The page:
We look upon the landscape, finding patterns drawn in shadows as if projected to trigger our private memories, and we remember the day our world changed forever…Our friends and coworkers died…our industry flailed…our national confidence was violated…we, so accustomed to feeling in control and possessing of power, felt helpless…and we wondered, “why not us.” We will remember this feeling every day for the rest of our lives, but today is a day of remembrance…it’s not about stirring up (though it does) emotions in our complicated minds…It’s about keeping the history alive so that younger generations might understand what has shaped their world and they might begin to understand our incomprehensible sense of loss. So, today, we stop. We reflect. We search our souls for peace. We honor our dead. We maintain a countenance of strength and resolve never again to be victims. We find space in our hearts for the understanding that the more we accept one another, the less we will allow to come between us. And, we remember that day which we may NEVER FORGET.
Look up…What do you see? I see an airplane following a great circle while appearing to fly a straight line…I see an object moving through space while appearing to fall from heaven…I see a sky that is not blue, but a deepening gradient of indigo as I look from our atmosphere into the space beyond…I see lines of contrails, gasses in a monetarily solid state before expanding and evaporating into the space of dreams…I see a luminous jet, a toy or plaything, wound up and let run for the joy of a child, but truly, a highly advanced technological craft, built by scientists, engineers, and the hands of man, the embodiment of dreams, for the purpose of conquering space and time…I see a pilot who loves his work and feels lucky to spend time in his ship, but never forgets his sacred duty to ensure the safety of that craft and all his charges riding blissfully in back as he labors to earn a better life for himself and his loved ones…Happy Labour Day.
There are two types of aerial voyeurs, those who envision themselves flying over the surface of the earth and those who envision themselves flying around the earth…it may seem a minor distinction, but the difference may yield two very different perspectives…They are the perspectives of the orbiter and the surveyor. The surveyor studies the topography and the position of roads, paths, or valleys, constantly orienting himself and thinking about the relationship of spaces, envisioning the map…forever captivated by the landscape, the minute details providing intrigue and guiding his investigations. Meanwhile, the orbiter keeps his eye on the aerial horizon, sensing the motion of his craft in subtle contrast to the motion of the earth, breathing in the cold air that surrounds him, feeling a chill as sunlight peeks over the horizon, scintillating the particles of moisture and dust that drift in the troposphere, and finding solace in the deepening indigo that slowly fills the sky as he rounds the edges of twilight into night…two senses of wonder, two senses of awe, one glorious planet seen through different eyes and emotions.
A line of trees emerges from the stony edifice, mediating the nexus of earth and heaven. Indiscernible needles wave freely in the morning breeze, clutching at the sky while their supporting cambial structures hold fast to the ridge line. A constructive tension between elements and textures, light and dark, up and down.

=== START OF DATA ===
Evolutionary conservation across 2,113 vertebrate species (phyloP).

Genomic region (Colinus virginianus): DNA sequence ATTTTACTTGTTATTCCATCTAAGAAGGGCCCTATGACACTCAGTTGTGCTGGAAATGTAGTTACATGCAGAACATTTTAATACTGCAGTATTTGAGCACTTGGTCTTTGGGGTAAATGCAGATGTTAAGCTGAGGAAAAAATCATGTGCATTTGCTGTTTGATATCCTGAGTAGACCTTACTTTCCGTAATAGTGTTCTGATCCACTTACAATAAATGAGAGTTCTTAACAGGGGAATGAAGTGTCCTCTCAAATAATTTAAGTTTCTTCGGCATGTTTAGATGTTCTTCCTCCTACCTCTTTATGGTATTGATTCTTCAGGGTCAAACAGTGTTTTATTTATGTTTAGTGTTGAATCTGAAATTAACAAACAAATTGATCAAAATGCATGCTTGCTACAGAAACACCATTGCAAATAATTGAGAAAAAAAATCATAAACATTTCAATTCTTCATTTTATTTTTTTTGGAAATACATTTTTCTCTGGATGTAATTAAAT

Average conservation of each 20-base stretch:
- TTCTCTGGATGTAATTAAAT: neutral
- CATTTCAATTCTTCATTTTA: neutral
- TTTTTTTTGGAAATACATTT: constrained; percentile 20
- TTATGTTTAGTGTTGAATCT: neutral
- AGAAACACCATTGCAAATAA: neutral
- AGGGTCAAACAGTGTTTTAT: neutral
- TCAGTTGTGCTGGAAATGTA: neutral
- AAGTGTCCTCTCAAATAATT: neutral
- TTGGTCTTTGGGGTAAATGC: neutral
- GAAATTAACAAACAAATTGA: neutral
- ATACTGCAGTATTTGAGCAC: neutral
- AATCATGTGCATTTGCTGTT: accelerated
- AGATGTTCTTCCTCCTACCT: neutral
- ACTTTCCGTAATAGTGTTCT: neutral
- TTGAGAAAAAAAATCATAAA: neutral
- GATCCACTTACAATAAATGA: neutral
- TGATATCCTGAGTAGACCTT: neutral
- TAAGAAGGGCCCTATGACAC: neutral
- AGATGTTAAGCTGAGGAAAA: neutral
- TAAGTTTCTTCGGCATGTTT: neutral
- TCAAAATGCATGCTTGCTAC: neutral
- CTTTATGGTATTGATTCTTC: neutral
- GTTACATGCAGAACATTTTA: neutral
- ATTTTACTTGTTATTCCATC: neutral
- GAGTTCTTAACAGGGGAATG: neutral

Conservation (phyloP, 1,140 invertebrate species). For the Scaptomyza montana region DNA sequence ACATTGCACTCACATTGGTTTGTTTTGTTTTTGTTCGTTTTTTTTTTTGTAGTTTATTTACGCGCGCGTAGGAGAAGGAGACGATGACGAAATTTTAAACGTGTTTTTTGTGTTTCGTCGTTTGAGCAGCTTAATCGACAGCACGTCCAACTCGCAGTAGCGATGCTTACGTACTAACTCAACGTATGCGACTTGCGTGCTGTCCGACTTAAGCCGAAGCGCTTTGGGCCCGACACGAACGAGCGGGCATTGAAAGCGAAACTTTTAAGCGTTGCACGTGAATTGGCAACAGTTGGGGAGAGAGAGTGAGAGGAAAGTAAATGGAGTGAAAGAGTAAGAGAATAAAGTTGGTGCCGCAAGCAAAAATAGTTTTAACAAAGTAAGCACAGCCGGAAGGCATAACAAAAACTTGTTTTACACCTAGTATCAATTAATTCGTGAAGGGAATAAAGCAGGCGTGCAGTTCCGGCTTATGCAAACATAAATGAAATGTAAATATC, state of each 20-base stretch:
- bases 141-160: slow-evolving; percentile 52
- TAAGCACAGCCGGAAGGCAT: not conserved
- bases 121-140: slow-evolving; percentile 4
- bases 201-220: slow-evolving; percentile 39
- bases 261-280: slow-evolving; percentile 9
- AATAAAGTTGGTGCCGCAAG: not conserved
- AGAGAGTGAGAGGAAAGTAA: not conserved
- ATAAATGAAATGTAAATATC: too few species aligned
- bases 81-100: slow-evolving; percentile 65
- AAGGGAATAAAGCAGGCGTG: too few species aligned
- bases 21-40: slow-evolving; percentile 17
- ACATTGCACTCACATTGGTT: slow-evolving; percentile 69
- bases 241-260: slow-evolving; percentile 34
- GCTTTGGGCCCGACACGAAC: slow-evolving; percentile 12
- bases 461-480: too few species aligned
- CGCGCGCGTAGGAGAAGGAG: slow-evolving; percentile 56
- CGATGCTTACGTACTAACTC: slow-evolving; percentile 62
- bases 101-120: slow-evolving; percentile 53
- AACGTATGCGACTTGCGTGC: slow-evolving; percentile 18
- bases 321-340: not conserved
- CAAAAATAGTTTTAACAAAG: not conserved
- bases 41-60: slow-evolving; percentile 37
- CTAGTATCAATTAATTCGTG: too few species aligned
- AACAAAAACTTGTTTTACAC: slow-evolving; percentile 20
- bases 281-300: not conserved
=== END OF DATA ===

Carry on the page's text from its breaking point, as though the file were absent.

Tiny rivulets of water trickle toward the Colorado River, joining its flow through the high desert, seeking the sea, carving pathways in the earth that shape the landscape for all time…Little things lead to big things. We wander along the way, leaving footprints, flotsam, and jetsam in our wake…we send ripples across the surface of calm waters, echoes into the night, and twisted vortices into the ether…every motion leaving a trace, whether seen or unseen. And with these big motions come little noises, our words stream from our mouths whether connected to our soulful intents or driveling the mindless nonsense of propaganda and slurs…all these little noises drift on the breeze and tell our stories. Stop. Listen. What emanations do we want to leave lingering after we are gone? For what do we wish to be remembered? Little words and acts of kindness or little words and acts of malice? Little things lead to big things.
The paradox of a landscape is that we often can’t understand the landscape because of the overwhelming effect of the details and in turn we can’t comprehend the details due to the overwhelming visual effect of the landscape…but here at Bryce Canyon, a meandering line of hoodoos emerges, defining the contours of earth, drawing us into the details of the landscape…hoodoos, trees, ridges, valleys, dry creek beds, Navajo sandstone, and snow. The textures are articulated in such a way that we can perceive the power of each brushstroke while marveling at the beauty of the painted earthen canvas.
I’ve always yearned for feel of wind in my hair… it is the single sensation of speed that leads, pulls, draws me toward flight and a physical feeling of a connection to the winds that lifts us into the air. As a child, I pursued it…now I dream of it, feeling the wind in my hair as it pounds the other side of the glass…speed, flight, and freedom.